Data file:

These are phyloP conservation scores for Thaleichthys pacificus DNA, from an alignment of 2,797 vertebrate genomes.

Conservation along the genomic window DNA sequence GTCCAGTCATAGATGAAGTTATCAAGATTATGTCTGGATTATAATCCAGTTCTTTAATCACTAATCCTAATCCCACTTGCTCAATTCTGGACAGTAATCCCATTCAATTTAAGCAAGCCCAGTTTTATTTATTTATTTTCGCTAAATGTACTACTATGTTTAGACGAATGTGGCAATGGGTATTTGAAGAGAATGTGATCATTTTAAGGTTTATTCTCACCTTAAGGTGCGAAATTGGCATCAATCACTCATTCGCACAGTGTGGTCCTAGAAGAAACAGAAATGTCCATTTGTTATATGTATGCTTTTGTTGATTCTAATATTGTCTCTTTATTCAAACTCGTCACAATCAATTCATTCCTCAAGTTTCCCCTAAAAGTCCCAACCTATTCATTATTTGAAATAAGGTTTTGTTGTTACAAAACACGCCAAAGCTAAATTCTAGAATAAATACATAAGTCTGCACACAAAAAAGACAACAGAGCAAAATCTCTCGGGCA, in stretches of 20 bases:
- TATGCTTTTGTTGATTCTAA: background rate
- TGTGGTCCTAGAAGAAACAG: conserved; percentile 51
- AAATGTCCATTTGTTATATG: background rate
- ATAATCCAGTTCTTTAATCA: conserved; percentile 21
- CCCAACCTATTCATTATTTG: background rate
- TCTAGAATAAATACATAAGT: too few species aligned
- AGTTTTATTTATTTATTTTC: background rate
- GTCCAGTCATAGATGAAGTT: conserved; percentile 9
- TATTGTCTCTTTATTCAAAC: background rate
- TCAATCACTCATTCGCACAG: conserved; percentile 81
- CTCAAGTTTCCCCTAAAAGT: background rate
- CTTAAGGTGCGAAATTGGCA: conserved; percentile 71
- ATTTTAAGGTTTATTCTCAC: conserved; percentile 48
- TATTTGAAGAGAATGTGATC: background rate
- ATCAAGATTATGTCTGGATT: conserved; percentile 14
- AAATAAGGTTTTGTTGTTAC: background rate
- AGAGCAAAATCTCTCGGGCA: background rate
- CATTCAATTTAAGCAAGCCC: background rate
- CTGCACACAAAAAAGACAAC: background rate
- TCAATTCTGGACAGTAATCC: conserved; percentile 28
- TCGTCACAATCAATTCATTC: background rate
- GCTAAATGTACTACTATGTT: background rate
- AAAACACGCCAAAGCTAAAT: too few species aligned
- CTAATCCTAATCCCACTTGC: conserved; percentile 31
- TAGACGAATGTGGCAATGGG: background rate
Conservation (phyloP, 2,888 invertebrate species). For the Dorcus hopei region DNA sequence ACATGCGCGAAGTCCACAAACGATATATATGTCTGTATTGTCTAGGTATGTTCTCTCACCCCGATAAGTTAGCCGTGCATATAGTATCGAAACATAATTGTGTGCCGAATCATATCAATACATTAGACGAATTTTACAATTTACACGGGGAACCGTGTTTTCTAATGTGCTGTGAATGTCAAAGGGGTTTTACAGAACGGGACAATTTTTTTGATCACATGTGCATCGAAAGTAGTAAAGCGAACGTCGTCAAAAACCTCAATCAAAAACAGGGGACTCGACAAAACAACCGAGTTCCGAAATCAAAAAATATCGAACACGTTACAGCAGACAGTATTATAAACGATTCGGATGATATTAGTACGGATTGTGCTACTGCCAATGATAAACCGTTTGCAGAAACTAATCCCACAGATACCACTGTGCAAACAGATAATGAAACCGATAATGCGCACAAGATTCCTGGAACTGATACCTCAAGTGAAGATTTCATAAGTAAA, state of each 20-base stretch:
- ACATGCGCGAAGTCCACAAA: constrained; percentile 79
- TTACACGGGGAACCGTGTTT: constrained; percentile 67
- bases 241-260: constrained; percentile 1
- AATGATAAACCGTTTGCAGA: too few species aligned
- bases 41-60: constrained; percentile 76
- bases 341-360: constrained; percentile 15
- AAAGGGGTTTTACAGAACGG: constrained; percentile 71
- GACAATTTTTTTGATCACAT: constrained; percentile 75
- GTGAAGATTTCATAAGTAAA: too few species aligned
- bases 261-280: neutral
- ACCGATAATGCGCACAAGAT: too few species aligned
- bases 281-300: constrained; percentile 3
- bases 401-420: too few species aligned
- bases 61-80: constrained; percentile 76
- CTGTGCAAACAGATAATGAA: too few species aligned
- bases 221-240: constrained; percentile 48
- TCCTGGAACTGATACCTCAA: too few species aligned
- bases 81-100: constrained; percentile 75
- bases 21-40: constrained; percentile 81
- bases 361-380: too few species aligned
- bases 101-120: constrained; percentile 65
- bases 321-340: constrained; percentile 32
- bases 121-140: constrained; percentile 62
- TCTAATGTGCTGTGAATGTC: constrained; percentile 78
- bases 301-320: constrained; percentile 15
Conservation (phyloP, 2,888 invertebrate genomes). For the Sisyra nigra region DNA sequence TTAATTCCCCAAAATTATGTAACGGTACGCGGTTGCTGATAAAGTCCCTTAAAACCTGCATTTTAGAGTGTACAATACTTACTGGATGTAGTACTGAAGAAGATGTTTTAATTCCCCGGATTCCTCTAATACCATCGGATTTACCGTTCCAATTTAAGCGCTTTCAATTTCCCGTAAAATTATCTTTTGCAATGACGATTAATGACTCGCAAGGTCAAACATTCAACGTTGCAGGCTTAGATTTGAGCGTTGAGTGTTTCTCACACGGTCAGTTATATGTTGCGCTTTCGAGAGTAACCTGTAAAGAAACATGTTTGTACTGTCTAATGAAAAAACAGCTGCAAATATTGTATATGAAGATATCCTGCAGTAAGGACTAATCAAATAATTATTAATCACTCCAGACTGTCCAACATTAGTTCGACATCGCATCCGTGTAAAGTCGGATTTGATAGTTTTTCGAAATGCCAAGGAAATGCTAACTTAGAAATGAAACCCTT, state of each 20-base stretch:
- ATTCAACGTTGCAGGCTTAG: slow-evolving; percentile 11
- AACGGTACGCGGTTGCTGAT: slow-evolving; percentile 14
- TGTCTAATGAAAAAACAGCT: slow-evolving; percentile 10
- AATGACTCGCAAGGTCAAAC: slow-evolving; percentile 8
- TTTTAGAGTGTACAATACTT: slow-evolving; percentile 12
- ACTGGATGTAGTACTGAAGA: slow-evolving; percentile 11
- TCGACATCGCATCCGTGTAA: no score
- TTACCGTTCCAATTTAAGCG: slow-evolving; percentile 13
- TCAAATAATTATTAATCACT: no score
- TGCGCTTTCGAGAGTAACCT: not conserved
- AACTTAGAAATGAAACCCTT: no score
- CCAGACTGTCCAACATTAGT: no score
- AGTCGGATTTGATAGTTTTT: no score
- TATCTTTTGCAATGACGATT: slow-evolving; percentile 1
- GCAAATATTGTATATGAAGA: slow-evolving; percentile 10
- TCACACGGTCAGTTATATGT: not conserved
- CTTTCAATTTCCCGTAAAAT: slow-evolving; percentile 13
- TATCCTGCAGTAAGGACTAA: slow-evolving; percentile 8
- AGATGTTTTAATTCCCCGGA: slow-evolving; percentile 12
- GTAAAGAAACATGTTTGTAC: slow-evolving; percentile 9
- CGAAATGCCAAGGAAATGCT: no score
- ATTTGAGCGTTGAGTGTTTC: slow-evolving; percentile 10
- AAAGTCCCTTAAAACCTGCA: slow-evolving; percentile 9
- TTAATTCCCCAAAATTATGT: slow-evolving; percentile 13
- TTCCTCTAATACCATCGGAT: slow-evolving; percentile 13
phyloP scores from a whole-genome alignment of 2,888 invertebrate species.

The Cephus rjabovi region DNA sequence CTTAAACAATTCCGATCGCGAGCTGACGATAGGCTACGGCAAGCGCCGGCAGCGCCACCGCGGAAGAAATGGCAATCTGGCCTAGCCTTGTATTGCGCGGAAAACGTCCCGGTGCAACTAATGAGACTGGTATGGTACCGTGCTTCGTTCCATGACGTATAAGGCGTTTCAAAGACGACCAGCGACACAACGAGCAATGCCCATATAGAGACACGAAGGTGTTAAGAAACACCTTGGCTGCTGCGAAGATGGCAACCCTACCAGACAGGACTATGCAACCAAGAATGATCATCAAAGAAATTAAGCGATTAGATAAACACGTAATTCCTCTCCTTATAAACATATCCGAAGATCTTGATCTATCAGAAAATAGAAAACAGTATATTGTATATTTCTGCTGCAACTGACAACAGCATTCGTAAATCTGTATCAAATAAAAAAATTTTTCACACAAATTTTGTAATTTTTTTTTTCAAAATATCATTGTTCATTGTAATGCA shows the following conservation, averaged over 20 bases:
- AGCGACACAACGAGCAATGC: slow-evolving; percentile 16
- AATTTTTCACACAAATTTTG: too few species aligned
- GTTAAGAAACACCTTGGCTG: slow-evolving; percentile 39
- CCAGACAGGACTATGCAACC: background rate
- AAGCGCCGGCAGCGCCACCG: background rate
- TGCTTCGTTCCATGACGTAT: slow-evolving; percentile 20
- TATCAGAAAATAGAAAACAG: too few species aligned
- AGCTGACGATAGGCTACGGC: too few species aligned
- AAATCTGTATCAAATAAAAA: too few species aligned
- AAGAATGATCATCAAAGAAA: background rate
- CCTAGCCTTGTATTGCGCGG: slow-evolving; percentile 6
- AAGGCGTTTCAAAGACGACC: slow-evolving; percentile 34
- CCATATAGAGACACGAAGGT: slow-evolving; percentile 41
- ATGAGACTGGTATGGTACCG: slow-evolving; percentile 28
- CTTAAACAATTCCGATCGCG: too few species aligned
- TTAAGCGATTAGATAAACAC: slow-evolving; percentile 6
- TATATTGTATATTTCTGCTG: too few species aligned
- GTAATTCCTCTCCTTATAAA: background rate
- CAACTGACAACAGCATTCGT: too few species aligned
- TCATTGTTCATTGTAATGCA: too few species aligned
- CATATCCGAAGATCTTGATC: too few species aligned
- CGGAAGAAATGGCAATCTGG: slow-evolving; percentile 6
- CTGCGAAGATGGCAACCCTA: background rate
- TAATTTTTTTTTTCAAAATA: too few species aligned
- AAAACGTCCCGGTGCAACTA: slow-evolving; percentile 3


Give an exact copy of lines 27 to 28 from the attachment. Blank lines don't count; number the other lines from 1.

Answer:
- TAGACGAATGTGGCAATGGG: background rate
Conservation (phyloP, 2,888 invertebrate species). For the Dorcus hopei region DNA sequence ACATGCGCGAAGTCCACAAACGATATATATGTCTGTATTGTCTAGGTATGTTCTCTCACCCCGATAAGTTAGCCGTGCATATAGTATCGAAACATAATTGTGTGCCGAATCATATCAATACATTAGACGAATTTTACAATTTACACGGGGAACCGTGTTTTCTAATGTGCTGTGAATGTCAAAGGGGTTTTACAGAACGGGACAATTTTTTTGATCACATGTGCATCGAAAGTAGTAAAGCGAACGTCGTCAAAAACCTCAATCAAAAACAGGGGACTCGACAAAACAACCGAGTTCCGAAATCAAAAAATATCGAACACGTTACAGCAGACAGTATTATAAACGATTCGGATGATATTAGTACGGATTGTGCTACTGCCAATGATAAACCGTTTGCAGAAACTAATCCCACAGATACCACTGTGCAAACAGATAATGAAACCGATAATGCGCACAAGATTCCTGGAACTGATACCTCAAGTGAAGATTTCATAAGTAAA, state of each 20-base stretch: